On many vehicles, drum brakes are an integral part of your braking system. When so equipped, they’re typically found on the rear wheels of your vehicle. They not only slow and stop your vehicle, but also may function as the parking or emergency brake. Drum brakes work on the same principal as disc brakes, but when the brakes are applied, hydraulic pressure forces the brake shoes OUT, against the inside of the brake drum. To create the necessary friction required to slow and stop the vehicle. When the pressure is released, return springs pull the shoes back to their original position allowing the wheel to turn freely.
When the pressure is released, return springs pull the shoes back to their original position allowing the wheel to turn freely. Springs lose their resiliency, and brake shoes and drums wear out over time. We recommend inspecting both front and rear brakes regularly: replacing brake shoes when the remaining friction material is measured at 2 mm or less, brake drums when they exceed their maximum diameter and brake hardware as required.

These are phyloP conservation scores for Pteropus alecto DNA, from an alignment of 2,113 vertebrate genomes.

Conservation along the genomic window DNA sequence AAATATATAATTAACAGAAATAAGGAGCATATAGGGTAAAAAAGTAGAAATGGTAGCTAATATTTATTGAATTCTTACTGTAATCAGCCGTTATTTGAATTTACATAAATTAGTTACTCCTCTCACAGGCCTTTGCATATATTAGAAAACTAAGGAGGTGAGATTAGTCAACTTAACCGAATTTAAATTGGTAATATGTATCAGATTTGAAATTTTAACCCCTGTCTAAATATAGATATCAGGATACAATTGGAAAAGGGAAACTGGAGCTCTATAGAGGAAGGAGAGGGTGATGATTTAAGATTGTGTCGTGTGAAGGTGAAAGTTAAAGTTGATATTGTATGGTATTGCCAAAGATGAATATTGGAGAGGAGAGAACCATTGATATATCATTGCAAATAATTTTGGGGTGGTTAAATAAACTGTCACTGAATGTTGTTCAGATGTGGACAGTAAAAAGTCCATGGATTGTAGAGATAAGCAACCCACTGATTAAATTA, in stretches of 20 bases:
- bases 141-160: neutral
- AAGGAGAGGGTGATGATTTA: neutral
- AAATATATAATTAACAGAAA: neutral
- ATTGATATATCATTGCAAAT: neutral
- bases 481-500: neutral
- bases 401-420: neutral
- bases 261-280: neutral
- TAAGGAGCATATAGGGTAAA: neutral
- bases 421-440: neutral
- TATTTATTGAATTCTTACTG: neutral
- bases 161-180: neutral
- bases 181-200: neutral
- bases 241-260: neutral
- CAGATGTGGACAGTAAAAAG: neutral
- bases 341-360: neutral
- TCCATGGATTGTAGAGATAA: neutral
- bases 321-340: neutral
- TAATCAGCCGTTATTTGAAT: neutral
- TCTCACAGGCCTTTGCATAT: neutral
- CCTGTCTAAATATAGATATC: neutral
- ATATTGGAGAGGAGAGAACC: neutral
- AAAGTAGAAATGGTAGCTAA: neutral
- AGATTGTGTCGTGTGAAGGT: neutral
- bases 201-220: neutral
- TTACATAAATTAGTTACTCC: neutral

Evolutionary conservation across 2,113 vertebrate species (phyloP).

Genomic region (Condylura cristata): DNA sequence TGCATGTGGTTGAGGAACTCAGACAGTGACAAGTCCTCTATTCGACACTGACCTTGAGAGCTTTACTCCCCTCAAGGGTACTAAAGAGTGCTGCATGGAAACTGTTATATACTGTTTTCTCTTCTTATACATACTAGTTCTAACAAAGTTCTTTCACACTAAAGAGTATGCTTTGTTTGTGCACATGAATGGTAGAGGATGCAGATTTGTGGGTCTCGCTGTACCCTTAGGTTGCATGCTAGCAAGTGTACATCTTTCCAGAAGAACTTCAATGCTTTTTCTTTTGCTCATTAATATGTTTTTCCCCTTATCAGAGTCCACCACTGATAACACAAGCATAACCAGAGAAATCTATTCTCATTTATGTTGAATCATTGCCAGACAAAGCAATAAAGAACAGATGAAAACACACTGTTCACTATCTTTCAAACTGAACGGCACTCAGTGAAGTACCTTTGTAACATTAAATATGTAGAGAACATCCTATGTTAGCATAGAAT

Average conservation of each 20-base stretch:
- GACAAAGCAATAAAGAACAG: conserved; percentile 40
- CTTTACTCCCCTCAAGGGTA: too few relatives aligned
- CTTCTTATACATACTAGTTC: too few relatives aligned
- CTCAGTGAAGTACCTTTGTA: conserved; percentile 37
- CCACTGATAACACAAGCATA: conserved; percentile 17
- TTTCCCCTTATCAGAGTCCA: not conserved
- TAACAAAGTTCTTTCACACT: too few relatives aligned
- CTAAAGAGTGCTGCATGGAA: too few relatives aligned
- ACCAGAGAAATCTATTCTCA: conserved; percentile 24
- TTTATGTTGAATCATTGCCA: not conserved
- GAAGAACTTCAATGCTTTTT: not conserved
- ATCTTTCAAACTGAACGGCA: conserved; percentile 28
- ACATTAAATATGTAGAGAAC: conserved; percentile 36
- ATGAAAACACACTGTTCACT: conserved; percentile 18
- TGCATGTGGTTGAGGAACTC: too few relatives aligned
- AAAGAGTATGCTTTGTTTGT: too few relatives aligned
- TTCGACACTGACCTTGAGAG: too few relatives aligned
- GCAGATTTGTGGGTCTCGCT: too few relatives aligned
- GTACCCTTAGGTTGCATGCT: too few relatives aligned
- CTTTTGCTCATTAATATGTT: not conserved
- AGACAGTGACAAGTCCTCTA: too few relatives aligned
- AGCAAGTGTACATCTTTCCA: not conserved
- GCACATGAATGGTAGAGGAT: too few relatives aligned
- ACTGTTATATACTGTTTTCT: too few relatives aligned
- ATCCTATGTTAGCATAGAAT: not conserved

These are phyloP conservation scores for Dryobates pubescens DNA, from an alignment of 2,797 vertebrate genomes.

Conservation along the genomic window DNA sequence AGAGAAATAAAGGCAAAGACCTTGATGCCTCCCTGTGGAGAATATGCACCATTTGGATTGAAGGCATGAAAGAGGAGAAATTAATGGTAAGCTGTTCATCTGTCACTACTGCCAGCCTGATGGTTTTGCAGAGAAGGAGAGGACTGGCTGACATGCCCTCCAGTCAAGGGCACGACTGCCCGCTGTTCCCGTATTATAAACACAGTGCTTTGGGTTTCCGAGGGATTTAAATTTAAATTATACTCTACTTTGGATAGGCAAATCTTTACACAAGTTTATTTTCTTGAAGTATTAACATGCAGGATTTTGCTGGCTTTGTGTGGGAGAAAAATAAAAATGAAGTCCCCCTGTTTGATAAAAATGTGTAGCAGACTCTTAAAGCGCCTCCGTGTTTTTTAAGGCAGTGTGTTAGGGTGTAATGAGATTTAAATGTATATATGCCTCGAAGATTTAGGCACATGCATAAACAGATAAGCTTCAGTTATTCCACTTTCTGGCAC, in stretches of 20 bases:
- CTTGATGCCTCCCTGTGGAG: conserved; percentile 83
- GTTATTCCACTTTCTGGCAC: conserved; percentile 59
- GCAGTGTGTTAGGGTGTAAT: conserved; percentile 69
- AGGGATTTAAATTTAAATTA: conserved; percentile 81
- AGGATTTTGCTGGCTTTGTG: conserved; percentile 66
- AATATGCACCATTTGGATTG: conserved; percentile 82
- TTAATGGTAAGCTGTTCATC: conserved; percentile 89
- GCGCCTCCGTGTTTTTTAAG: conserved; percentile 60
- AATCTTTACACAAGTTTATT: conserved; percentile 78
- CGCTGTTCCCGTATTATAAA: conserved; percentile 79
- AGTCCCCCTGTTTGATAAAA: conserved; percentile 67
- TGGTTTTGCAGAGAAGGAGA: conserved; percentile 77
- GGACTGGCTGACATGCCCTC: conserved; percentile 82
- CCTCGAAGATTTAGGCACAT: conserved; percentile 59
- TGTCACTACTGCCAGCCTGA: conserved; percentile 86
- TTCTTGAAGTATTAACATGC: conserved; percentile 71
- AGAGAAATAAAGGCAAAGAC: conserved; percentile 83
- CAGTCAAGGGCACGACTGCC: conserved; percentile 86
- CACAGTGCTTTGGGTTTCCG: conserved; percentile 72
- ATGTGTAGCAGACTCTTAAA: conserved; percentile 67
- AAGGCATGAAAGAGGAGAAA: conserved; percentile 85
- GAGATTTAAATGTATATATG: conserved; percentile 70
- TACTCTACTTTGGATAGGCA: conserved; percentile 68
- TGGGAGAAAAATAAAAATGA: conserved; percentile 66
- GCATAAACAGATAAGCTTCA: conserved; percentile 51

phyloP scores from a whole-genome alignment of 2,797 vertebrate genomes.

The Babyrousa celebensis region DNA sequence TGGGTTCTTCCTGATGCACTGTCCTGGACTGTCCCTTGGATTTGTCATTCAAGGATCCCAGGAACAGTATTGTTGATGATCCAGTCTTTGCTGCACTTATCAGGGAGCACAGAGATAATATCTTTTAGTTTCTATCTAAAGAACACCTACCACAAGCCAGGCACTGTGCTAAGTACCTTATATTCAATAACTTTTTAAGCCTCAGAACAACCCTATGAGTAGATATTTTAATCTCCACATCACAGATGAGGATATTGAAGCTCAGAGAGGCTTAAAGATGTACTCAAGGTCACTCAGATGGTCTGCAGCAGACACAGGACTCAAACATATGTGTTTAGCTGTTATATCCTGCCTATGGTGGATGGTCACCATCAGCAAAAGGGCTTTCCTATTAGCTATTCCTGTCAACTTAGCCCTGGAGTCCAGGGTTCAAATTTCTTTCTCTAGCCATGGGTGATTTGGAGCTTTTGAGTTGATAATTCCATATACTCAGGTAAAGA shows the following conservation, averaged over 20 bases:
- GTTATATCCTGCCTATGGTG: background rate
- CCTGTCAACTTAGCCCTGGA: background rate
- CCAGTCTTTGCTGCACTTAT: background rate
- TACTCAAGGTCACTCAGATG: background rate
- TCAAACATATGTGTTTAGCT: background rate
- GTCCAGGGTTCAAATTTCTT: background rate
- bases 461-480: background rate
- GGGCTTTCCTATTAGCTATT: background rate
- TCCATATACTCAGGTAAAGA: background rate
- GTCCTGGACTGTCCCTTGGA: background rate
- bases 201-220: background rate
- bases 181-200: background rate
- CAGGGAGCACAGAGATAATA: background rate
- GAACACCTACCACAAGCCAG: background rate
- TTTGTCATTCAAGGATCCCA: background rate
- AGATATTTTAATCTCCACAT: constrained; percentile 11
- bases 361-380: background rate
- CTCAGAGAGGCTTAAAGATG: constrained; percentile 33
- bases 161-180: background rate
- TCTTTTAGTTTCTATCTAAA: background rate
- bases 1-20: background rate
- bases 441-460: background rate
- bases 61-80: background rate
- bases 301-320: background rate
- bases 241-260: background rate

Ask your service advisor to measure the thickness of the drums every time your brakes are serviced as worn out drums might not have enough metal left for safe braking. And, over time, brake drums may wear unevenly causing vibration and/or noise. A worn out brake drum may contribute to premature brake shoe wear, which leads to more frequent shoe replacement and cost of repair.
From a safety standpoint, worn brake drums may dramatically increase the distance required for you to stop, cause the vehicle to pull to one side, or result in loss of control which could cause injury to you and possibly others. Neglecting brake drum maintenance has no environmental impact.
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